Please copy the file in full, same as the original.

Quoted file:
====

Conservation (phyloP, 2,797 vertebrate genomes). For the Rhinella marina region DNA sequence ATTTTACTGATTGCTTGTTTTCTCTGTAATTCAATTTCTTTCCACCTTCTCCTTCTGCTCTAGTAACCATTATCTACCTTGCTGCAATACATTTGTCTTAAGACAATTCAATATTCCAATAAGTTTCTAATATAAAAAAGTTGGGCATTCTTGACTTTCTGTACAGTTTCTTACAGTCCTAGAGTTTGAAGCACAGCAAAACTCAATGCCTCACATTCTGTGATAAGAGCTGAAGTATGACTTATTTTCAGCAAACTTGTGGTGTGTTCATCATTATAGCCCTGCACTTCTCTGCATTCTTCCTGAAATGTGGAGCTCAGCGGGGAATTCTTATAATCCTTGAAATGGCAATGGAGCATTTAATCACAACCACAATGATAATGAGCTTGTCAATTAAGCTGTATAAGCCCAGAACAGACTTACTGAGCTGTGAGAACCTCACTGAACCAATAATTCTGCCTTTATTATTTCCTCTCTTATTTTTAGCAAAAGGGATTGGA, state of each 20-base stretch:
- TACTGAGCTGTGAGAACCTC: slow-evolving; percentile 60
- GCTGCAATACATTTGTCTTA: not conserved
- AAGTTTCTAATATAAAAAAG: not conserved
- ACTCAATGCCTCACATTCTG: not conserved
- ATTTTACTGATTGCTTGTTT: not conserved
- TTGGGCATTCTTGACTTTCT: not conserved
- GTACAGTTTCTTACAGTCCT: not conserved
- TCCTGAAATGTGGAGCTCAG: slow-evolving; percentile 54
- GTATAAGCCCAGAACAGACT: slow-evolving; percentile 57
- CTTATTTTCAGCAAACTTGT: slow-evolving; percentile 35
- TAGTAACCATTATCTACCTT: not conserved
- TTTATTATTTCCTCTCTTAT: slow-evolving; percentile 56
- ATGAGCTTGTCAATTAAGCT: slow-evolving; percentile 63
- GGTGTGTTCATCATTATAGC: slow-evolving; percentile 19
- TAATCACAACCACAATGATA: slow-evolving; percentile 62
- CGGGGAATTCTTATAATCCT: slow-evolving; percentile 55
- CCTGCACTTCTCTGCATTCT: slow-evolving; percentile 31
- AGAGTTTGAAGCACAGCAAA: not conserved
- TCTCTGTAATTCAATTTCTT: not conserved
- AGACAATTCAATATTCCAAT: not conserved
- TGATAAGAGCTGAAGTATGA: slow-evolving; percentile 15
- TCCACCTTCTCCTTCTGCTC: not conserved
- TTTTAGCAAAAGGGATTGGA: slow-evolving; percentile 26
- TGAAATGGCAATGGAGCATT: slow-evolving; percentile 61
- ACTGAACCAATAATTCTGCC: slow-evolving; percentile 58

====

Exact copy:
Conservation (phyloP, 2,797 vertebrate genomes). For the Rhinella marina region DNA sequence ATTTTACTGATTGCTTGTTTTCTCTGTAATTCAATTTCTTTCCACCTTCTCCTTCTGCTCTAGTAACCATTATCTACCTTGCTGCAATACATTTGTCTTAAGACAATTCAATATTCCAATAAGTTTCTAATATAAAAAAGTTGGGCATTCTTGACTTTCTGTACAGTTTCTTACAGTCCTAGAGTTTGAAGCACAGCAAAACTCAATGCCTCACATTCTGTGATAAGAGCTGAAGTATGACTTATTTTCAGCAAACTTGTGGTGTGTTCATCATTATAGCCCTGCACTTCTCTGCATTCTTCCTGAAATGTGGAGCTCAGCGGGGAATTCTTATAATCCTTGAAATGGCAATGGAGCATTTAATCACAACCACAATGATAATGAGCTTGTCAATTAAGCTGTATAAGCCCAGAACAGACTTACTGAGCTGTGAGAACCTCACTGAACCAATAATTCTGCCTTTATTATTTCCTCTCTTATTTTTAGCAAAAGGGATTGGA, state of each 20-base stretch:
- TACTGAGCTGTGAGAACCTC: slow-evolving; percentile 60
- GCTGCAATACATTTGTCTTA: not conserved
- AAGTTTCTAATATAAAAAAG: not conserved
- ACTCAATGCCTCACATTCTG: not conserved
- ATTTTACTGATTGCTTGTTT: not conserved
- TTGGGCATTCTTGACTTTCT: not conserved
- GTACAGTTTCTTACAGTCCT: not conserved
- TCCTGAAATGTGGAGCTCAG: slow-evolving; percentile 54
- GTATAAGCCCAGAACAGACT: slow-evolving; percentile 57
- CTTATTTTCAGCAAACTTGT: slow-evolving; percentile 35
- TAGTAACCATTATCTACCTT: not conserved
- TTTATTATTTCCTCTCTTAT: slow-evolving; percentile 56
- ATGAGCTTGTCAATTAAGCT: slow-evolving; percentile 63
- GGTGTGTTCATCATTATAGC: slow-evolving; percentile 19
- TAATCACAACCACAATGATA: slow-evolving; percentile 62
- CGGGGAATTCTTATAATCCT: slow-evolving; percentile 55
- CCTGCACTTCTCTGCATTCT: slow-evolving; percentile 31
- AGAGTTTGAAGCACAGCAAA: not conserved
- TCTCTGTAATTCAATTTCTT: not conserved
- AGACAATTCAATATTCCAAT: not conserved
- TGATAAGAGCTGAAGTATGA: slow-evolving; percentile 15
- TCCACCTTCTCCTTCTGCTC: not conserved
- TTTTAGCAAAAGGGATTGGA: slow-evolving; percentile 26
- TGAAATGGCAATGGAGCATT: slow-evolving; percentile 61
- ACTGAACCAATAATTCTGCC: slow-evolving; percentile 58